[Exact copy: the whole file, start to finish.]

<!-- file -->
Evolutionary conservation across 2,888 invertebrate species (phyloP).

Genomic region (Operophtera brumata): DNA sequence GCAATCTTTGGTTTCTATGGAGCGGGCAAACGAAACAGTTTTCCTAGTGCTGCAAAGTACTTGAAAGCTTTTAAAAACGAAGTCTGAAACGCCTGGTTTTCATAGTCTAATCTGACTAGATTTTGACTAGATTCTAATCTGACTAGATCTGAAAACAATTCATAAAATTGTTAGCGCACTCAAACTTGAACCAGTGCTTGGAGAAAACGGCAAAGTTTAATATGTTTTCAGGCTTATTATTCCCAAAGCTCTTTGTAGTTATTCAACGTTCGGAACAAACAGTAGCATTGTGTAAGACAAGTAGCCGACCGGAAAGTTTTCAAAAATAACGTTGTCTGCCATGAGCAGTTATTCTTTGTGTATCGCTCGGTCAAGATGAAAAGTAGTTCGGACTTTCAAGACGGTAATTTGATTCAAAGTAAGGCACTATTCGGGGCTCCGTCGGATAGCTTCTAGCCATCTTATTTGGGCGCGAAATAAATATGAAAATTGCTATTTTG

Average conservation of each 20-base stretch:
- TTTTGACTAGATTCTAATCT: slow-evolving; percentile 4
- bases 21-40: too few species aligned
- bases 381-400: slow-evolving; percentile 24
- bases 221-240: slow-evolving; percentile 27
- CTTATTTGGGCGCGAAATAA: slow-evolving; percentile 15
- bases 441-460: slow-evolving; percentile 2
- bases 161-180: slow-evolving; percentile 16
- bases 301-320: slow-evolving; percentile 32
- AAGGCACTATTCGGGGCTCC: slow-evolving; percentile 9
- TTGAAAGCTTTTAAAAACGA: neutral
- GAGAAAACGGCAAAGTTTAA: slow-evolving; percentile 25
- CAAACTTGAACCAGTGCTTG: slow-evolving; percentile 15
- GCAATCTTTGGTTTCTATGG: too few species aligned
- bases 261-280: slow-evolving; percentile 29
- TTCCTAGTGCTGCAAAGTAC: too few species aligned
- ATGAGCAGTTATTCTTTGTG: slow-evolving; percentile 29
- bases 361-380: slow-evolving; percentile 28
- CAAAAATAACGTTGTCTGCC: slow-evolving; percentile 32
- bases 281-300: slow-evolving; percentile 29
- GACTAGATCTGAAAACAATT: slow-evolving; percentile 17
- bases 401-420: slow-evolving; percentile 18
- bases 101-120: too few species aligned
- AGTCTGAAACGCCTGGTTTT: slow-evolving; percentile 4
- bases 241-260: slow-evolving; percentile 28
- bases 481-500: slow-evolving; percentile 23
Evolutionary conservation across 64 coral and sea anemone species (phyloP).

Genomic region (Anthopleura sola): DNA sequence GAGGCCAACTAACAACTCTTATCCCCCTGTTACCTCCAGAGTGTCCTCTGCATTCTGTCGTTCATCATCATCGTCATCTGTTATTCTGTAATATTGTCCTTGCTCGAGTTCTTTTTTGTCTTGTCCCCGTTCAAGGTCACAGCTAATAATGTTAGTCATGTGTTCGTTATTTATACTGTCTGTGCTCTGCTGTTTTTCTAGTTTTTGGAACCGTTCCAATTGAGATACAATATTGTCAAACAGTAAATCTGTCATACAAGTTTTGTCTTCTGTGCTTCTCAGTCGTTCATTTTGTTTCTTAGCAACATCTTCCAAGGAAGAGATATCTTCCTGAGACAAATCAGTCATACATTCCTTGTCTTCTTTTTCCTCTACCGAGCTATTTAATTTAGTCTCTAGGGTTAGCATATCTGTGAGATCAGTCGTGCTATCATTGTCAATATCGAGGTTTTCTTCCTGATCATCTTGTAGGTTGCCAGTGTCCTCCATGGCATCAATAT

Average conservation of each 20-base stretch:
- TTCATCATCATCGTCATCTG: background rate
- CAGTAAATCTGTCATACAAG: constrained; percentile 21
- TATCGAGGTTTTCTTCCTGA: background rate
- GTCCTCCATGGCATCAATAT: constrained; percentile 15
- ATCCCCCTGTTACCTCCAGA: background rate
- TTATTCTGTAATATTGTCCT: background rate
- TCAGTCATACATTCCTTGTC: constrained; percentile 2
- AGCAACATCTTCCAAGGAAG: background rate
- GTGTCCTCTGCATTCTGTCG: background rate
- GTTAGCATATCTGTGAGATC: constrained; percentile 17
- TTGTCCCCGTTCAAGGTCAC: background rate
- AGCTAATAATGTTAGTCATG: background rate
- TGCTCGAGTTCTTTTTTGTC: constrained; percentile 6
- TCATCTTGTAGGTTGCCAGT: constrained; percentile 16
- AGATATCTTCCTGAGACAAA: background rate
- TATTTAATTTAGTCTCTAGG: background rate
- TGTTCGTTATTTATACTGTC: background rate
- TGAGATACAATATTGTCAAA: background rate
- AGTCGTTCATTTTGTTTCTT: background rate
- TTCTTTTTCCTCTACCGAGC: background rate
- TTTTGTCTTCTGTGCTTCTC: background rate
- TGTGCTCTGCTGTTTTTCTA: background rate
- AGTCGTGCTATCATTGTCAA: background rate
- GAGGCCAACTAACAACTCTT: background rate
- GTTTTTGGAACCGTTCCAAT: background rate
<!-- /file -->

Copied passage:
Evolutionary conservation across 2,888 invertebrate species (phyloP).

Genomic region (Operophtera brumata): DNA sequence GCAATCTTTGGTTTCTATGGAGCGGGCAAACGAAACAGTTTTCCTAGTGCTGCAAAGTACTTGAAAGCTTTTAAAAACGAAGTCTGAAACGCCTGGTTTTCATAGTCTAATCTGACTAGATTTTGACTAGATTCTAATCTGACTAGATCTGAAAACAATTCATAAAATTGTTAGCGCACTCAAACTTGAACCAGTGCTTGGAGAAAACGGCAAAGTTTAATATGTTTTCAGGCTTATTATTCCCAAAGCTCTTTGTAGTTATTCAACGTTCGGAACAAACAGTAGCATTGTGTAAGACAAGTAGCCGACCGGAAAGTTTTCAAAAATAACGTTGTCTGCCATGAGCAGTTATTCTTTGTGTATCGCTCGGTCAAGATGAAAAGTAGTTCGGACTTTCAAGACGGTAATTTGATTCAAAGTAAGGCACTATTCGGGGCTCCGTCGGATAGCTTCTAGCCATCTTATTTGGGCGCGAAATAAATATGAAAATTGCTATTTTG

Average conservation of each 20-base stretch:
- TTTTGACTAGATTCTAATCT: slow-evolving; percentile 4
- bases 21-40: too few species aligned
- bases 381-400: slow-evolving; percentile 24
- bases 221-240: slow-evolving; percentile 27
- CTTATTTGGGCGCGAAATAA: slow-evolving; percentile 15
- bases 441-460: slow-evolving; percentile 2
- bases 161-180: slow-evolving; percentile 16
- bases 301-320: slow-evolving; percentile 32
- AAGGCACTATTCGGGGCTCC: slow-evolving; percentile 9
- TTGAAAGCTTTTAAAAACGA: neutral
- GAGAAAACGGCAAAGTTTAA: slow-evolving; percentile 25
- CAAACTTGAACCAGTGCTTG: slow-evolving; percentile 15
- GCAATCTTTGGTTTCTATGG: too few species aligned
- bases 261-280: slow-evolving; percentile 29
- TTCCTAGTGCTGCAAAGTAC: too few species aligned
- ATGAGCAGTTATTCTTTGTG: slow-evolving; percentile 29
- bases 361-380: slow-evolving; percentile 28
- CAAAAATAACGTTGTCTGCC: slow-evolving; percentile 32
- bases 281-300: slow-evolving; percentile 29
- GACTAGATCTGAAAACAATT: slow-evolving; percentile 17
- bases 401-420: slow-evolving; percentile 18
- bases 101-120: too few species aligned
- AGTCTGAAACGCCTGGTTTT: slow-evolving; percentile 4
- bases 241-260: slow-evolving; percentile 28
- bases 481-500: slow-evolving; percentile 23
Evolutionary conservation across 64 coral and sea anemone species (phyloP).

Genomic region (Anthopleura sola): DNA sequence GAGGCCAACTAACAACTCTTATCCCCCTGTTACCTCCAGAGTGTCCTCTGCATTCTGTCGTTCATCATCATCGTCATCTGTTATTCTGTAATATTGTCCTTGCTCGAGTTCTTTTTTGTCTTGTCCCCGTTCAAGGTCACAGCTAATAATGTTAGTCATGTGTTCGTTATTTATACTGTCTGTGCTCTGCTGTTTTTCTAGTTTTTGGAACCGTTCCAATTGAGATACAATATTGTCAAACAGTAAATCTGTCATACAAGTTTTGTCTTCTGTGCTTCTCAGTCGTTCATTTTGTTTCTTAGCAACATCTTCCAAGGAAGAGATATCTTCCTGAGACAAATCAGTCATACATTCCTTGTCTTCTTTTTCCTCTACCGAGCTATTTAATTTAGTCTCTAGGGTTAGCATATCTGTGAGATCAGTCGTGCTATCATTGTCAATATCGAGGTTTTCTTCCTGATCATCTTGTAGGTTGCCAGTGTCCTCCATGGCATCAATAT

Average conservation of each 20-base stretch:
- TTCATCATCATCGTCATCTG: background rate
- CAGTAAATCTGTCATACAAG: constrained; percentile 21
- TATCGAGGTTTTCTTCCTGA: background rate
- GTCCTCCATGGCATCAATAT: constrained; percentile 15
- ATCCCCCTGTTACCTCCAGA: background rate
- TTATTCTGTAATATTGTCCT: background rate
- TCAGTCATACATTCCTTGTC: constrained; percentile 2
- AGCAACATCTTCCAAGGAAG: background rate
- GTGTCCTCTGCATTCTGTCG: background rate
- GTTAGCATATCTGTGAGATC: constrained; percentile 17
- TTGTCCCCGTTCAAGGTCAC: background rate
- AGCTAATAATGTTAGTCATG: background rate
- TGCTCGAGTTCTTTTTTGTC: constrained; percentile 6
- TCATCTTGTAGGTTGCCAGT: constrained; percentile 16
- AGATATCTTCCTGAGACAAA: background rate
- TATTTAATTTAGTCTCTAGG: background rate
- TGTTCGTTATTTATACTGTC: background rate
- TGAGATACAATATTGTCAAA: background rate
- AGTCGTTCATTTTGTTTCTT: background rate
- TTCTTTTTCCTCTACCGAGC: background rate
- TTTTGTCTTCTGTGCTTCTC: background rate
- TGTGCTCTGCTGTTTTTCTA: background rate
- AGTCGTGCTATCATTGTCAA: background rate
- GAGGCCAACTAACAACTCTT: background rate
- GTTTTTGGAACCGTTCCAAT: background rate